What is a side channel attack? How these end-runs around encryption put everyone at risk

Oh, look! A van across the street.

Side channel attack definition

So, you want to break cryptography.

Brute force attacks on cryptography could take billions of years, which no one has to spare. Maybe you live in a country where rubber hose cryptography is, shall we say, frowned upon. Hacking a target's endpoint is an option, but what if you get caught? Better to use an attack that leaves no forensic traces behind.

Enter side channel attacks. A side channel attack breaks cryptography by using information leaked by cryptography, such as monitoring the electromagnetic field (EMF) radiation emitted by a computer screen to view information before it's encrypted in a van Eck phreaking attack, aka Transient Electromagnetic Pulse Emanation STandard (TEMPEST). Other well-known side channel attacks include spying on the power consumption of an electronic device to steal an encryption key, or acoustic attacks that record the sound of a user's key strokes to steal their passphrase.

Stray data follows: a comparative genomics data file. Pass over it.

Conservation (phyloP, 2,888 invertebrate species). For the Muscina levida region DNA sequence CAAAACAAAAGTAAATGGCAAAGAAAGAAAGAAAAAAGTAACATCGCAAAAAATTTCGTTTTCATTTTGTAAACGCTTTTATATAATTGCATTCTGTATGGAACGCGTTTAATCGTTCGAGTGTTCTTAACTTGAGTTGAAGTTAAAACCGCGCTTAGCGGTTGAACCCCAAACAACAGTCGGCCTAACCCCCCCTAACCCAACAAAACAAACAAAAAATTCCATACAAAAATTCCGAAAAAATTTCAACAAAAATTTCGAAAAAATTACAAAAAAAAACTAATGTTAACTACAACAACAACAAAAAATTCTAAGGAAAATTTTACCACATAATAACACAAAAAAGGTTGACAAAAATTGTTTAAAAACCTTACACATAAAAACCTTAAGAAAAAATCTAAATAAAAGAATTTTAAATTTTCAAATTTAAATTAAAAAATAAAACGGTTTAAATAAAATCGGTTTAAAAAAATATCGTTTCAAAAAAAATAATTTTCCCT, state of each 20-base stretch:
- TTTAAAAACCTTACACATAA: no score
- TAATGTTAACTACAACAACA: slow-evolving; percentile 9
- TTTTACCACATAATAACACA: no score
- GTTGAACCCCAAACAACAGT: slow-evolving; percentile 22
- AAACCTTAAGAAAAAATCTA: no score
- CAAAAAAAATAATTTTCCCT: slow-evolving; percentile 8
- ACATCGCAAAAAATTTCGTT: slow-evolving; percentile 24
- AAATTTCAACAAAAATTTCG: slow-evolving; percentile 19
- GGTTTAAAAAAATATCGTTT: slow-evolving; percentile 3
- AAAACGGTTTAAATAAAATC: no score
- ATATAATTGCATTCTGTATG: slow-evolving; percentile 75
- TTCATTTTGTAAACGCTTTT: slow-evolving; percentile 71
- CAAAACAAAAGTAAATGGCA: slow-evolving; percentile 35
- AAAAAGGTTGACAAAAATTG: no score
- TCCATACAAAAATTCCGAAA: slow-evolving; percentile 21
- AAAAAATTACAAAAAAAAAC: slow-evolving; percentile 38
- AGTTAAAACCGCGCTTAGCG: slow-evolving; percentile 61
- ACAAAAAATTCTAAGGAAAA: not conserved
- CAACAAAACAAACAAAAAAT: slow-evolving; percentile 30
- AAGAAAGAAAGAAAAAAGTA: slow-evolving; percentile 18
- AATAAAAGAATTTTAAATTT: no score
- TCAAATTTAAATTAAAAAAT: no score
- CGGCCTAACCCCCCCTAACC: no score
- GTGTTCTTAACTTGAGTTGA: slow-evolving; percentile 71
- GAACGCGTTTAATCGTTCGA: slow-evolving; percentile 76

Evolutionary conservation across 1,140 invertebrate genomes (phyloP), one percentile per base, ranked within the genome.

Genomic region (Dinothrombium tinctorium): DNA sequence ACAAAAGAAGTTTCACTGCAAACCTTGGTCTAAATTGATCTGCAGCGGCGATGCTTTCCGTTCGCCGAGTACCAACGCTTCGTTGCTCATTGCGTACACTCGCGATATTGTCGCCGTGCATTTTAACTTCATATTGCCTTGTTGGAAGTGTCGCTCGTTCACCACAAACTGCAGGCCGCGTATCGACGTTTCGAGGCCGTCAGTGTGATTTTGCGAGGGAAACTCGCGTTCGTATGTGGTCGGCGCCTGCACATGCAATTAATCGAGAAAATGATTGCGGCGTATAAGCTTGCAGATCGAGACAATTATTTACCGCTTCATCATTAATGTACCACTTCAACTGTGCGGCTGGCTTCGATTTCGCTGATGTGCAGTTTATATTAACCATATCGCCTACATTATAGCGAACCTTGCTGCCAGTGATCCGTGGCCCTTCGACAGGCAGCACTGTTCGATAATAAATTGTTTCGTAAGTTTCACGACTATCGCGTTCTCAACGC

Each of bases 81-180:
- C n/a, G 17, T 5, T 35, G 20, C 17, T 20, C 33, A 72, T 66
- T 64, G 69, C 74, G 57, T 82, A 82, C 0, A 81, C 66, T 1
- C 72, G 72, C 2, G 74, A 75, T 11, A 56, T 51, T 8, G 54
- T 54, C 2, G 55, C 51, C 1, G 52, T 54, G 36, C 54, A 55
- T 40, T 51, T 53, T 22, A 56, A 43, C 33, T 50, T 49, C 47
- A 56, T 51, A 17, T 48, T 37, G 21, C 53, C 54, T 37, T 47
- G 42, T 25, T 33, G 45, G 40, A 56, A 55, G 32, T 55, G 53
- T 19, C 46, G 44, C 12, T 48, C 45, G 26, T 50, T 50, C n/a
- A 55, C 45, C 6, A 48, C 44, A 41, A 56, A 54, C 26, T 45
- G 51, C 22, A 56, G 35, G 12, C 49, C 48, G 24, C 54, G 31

These side channel attacks are not theoretical and have been known about for decades. The oldest, and most common, and used by intelligence agencies and police around the world, is the park your van across the street from the victim and spy on their computer screens using a TEMPEST attack.

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